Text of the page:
Rhode Island Patent of the Month – October 2021

Stormwater runoff is usually subjected to a filtration system to remove contaminants like oil, nitrogen, bacteria, heavy metals, and sediments. These contaminants can come from point sources such as spills from chemical plants, or from non-point sources such as build up from combined pollutant loading from multiple sources. Regardless of where they come from, pollutants that are not filtered out can impact receiving waters such as streams, lakes, and rivers. MMT, Inc. has designed a bioretention system for use in stormwater filtration.

Bioretention systems use natural components – from trees and vegetation to soils and sands – to take advantage of the earth’s natural filtration processes. Their design treats stormwater runoff coming from surfaces like streets, grassy areas, rooftops and more. They use an open-bottomed container with a top sidewall allowing access to the atmosphere. Each side of the container has holes spaced throughout. Inside the container is a mixed filter media with both organic and non-organic materials. A live tree is positioned within the container so that its roots reach throughout the filtration media and can spread outside of the container as it grows, spreading out through the holes in the walls.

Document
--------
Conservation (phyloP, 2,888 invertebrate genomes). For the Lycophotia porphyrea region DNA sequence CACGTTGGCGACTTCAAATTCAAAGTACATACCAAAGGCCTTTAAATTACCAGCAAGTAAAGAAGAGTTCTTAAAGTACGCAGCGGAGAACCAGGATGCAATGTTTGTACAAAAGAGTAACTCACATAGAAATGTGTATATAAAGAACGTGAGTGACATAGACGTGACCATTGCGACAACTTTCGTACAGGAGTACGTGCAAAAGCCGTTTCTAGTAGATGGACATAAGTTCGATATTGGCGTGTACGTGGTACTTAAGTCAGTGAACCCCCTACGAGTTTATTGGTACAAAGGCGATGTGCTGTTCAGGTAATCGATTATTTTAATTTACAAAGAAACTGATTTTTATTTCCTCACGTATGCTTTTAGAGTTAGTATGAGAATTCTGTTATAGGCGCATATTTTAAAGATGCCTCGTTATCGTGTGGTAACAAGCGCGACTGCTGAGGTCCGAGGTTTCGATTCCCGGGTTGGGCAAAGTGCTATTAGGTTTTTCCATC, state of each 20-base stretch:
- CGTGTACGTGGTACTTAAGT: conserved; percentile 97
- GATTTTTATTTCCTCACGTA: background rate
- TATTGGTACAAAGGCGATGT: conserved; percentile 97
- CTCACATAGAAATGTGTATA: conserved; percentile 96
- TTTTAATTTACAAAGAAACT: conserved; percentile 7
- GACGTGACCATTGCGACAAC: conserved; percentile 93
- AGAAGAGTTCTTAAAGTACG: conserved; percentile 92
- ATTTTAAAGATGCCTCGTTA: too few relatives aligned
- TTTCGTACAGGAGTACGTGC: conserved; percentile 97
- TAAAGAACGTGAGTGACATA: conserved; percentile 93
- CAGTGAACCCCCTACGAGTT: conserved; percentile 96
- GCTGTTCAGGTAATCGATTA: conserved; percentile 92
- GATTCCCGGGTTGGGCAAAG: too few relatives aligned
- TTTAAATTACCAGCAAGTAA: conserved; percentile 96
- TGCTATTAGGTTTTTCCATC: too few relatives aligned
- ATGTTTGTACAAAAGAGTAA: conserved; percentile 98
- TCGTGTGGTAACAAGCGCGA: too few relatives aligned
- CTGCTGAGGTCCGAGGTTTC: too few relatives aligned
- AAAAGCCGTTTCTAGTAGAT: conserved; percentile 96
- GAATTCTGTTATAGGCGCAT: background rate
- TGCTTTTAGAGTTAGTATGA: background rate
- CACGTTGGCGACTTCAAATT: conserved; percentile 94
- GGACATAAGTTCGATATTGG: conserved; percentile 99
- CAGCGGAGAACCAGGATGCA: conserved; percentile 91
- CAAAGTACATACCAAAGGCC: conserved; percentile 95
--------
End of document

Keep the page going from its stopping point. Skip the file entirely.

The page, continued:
In practice, incoming stormwater flows immediately into the container bringing the contaminants with it. Sand, sediment, and other floatable matter accumulate on the surface of the bioretention media. As the water passes through the media, additional contaminants are filtered out. Organic nutrients such as nitrogen and phosphorus adhere to the media. The tree can uptake these nutrients as needed, creating a symbiotic relation between filtering the water and growing the tree. Once the water filters all the way down, it can communicate with the bottom layer of stone. Depending on the situation, the water can either continue into the water table in its filtered state, or can be captured through an underdrain pipe which directs water to its next location. With this bioretention system in place, there is a high degree of filtration with consistently reliable results.

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